We direct particular attention to the abstract published in our adThe D.I.C. vertising columns of the share list of the D.1.C., together with a certificate by that wellknown accountancy firm of Wm. Brown and Co. of the financial position of this mercantile institution. The circumstances under which it was established are well within the memories of those who have lived in Dunedin since the early eighties, and for the benefit of those who belong to a younger generation wo shall recount them briefly. It was founded here in 1884 by' the late Mr Bendix Hallenstoin—one of the most-enterprisingi far-seeing, and philanthropic citizens that Dunedin has ever possessed, and on her roll of honor are inscribed many' names that have always been (and will so continue) regarded with affection and esteem. Naturally, be was assisted with the advice and with the capital—capital, be it remembered, that represented the honest toil and successful business enterprise of men who in their day and generation helped to build up the commercial reputation of the two chief centres of Australia-—of his brothers, -who, like himself, were typical merchants and good colonists. In the course of time, full of years, full of honor (for he had sat in the halls of the-Legislature, and had there established a record for probity and pure minded patriotism that was his real reward for much time given and money expended in the public interest), and with the word success writ large over all the industrial enterprises with which his name was associated, Bendix Hallenstein was gathered Unto his fathers. But these enterprises, managed according to the tradition and policy of their founder, continued to prosper, and to-day T they are among the most solid of the business assets of this Dominion. Notably, the D.1.C., with its ramifications throughout New Zealand, and with extensive branches in Christchurch and Wellington, while the headquarters remain in Dunedin. To-day its paidup capital represents a quarter of a million sterling—to bo exact, £241,708; it disburses over £92,000 per annum, of winch £19,000 is paid in wages alone. The employees number over 700, and the management is entitled to take credit for practical patriotism, inasmuch ns, while it has not neglected to do its share in contributing to the local funds, it has not, as a consequence of the war, discharged a single individual figuring on its pay toll. Moreover, immediately- on the outbreak of hostility, the Company encouraged their men, who were eligible, to enlist in the Expeditionary Force, byagreeing to give half-pay to all who were accepted for service, and by keeping their positions open for them on their return to New Zealand. In their vrious enterprises the company paid in salaries and wages in New Zealand itself £67,CCO per annum; have their buying staff in London, and control and ship their importation® through the same channels as other mercantile firms in the Dominion. We are not mentioning these incidental features for the purpose of “boosting” this particular concern in any way; but solely for the purpose of supporting the contention of its management that it belongs wholly and almost entirely to New Zeeland. because the great bulk of its capital is held here, its welfare is bound up with that of the Dominion, and in turn it. prosperity as a trading concern react® oq the community in which it does business. Thera is one paragraph in the certificate issued by William Brown and Co. to which we desire to draw special attention. They inform the public that a certain proportion of the capital stock is held by residents in Germany. That is perfectly true. These titocklioldera (two son a and four daughters) are the children, not of the original founder of the company, but of his brothers, and their homes have for years been in Germany. While Germany is at war with our country the dividends on their investments (representing capital that lias always remained in New Zealand) are, in accordance with the law, held in suspense, as it were, and will bo retained in New Zealand till the Government otherwise order. We think that wo have said enough to convince every _ fair-minded individual that any agitation against the D.I.C. is not only senseless, but unjustifiable. The only effect of its continuance will be to do injury to a large body of local shareholders and to throw out of employment. a number of the community who for many years have found the company to be considerate and liberal employers of labor. Fair play is bonny play, and the D.I.C. having made its position clear in a straightforward way is entitled to the consistent support of its constituents in every part of the Dominion.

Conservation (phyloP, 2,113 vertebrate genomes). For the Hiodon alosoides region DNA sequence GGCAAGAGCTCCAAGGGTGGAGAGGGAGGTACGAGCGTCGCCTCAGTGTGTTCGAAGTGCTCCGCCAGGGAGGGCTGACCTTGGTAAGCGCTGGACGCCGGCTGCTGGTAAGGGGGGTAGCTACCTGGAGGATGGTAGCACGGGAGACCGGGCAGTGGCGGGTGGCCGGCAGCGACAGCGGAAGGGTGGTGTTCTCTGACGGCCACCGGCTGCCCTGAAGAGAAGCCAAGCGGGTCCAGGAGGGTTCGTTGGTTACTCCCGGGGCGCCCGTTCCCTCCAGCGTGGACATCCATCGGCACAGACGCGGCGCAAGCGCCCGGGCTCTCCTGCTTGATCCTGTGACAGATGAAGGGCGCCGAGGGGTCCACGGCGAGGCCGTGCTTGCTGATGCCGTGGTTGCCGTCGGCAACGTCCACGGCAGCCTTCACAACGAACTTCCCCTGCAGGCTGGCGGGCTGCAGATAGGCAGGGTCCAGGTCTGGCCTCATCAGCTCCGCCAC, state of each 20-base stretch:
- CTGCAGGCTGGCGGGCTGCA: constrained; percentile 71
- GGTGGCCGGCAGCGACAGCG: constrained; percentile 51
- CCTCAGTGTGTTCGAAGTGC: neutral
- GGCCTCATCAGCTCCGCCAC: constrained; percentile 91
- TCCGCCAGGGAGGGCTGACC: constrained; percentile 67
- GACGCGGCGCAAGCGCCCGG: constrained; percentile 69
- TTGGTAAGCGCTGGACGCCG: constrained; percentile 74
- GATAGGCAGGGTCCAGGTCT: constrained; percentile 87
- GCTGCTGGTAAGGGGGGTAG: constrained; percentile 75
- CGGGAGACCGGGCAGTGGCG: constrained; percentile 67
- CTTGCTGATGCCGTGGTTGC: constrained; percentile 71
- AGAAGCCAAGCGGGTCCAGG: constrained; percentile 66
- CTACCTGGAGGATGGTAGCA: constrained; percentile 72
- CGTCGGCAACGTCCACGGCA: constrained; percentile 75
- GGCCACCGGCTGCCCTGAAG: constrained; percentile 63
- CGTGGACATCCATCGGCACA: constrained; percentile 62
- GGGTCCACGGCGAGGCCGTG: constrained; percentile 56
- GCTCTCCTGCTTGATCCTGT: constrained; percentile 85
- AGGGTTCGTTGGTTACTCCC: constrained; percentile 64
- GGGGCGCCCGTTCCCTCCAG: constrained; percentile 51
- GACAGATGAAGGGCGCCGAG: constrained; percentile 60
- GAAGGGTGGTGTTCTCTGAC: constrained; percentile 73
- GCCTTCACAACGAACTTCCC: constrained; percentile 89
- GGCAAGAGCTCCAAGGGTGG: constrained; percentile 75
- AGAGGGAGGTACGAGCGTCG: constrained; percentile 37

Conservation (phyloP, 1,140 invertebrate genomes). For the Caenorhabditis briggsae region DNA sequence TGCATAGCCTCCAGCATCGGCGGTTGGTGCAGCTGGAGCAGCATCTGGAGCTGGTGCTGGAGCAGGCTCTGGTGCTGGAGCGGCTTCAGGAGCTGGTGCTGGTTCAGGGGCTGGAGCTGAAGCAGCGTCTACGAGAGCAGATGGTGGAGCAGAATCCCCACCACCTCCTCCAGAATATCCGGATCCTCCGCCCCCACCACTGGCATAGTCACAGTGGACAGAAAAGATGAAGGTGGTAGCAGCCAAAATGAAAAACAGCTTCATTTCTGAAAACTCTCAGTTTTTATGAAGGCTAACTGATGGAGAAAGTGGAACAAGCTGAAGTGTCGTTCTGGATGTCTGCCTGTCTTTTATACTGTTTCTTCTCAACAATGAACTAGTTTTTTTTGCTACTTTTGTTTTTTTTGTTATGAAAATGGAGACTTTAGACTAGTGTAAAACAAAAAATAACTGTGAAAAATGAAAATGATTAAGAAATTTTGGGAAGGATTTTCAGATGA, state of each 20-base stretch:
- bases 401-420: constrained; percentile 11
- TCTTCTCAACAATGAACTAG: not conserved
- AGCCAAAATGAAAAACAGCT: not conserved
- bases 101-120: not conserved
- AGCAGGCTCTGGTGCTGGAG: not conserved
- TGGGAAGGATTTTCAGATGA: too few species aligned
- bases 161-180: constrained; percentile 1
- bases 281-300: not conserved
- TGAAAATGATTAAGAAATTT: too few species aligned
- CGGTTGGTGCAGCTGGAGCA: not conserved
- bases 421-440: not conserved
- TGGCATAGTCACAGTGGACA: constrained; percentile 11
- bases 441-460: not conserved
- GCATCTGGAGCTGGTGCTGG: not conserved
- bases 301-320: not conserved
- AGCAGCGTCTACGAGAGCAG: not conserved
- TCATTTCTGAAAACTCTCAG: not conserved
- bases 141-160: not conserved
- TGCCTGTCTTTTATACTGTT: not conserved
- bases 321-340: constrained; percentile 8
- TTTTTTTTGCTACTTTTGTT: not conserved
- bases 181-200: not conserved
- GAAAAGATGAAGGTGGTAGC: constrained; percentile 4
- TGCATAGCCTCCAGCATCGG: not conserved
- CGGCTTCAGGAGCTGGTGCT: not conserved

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Evening Star, Evening Star, Issue 15657, 23 November 1914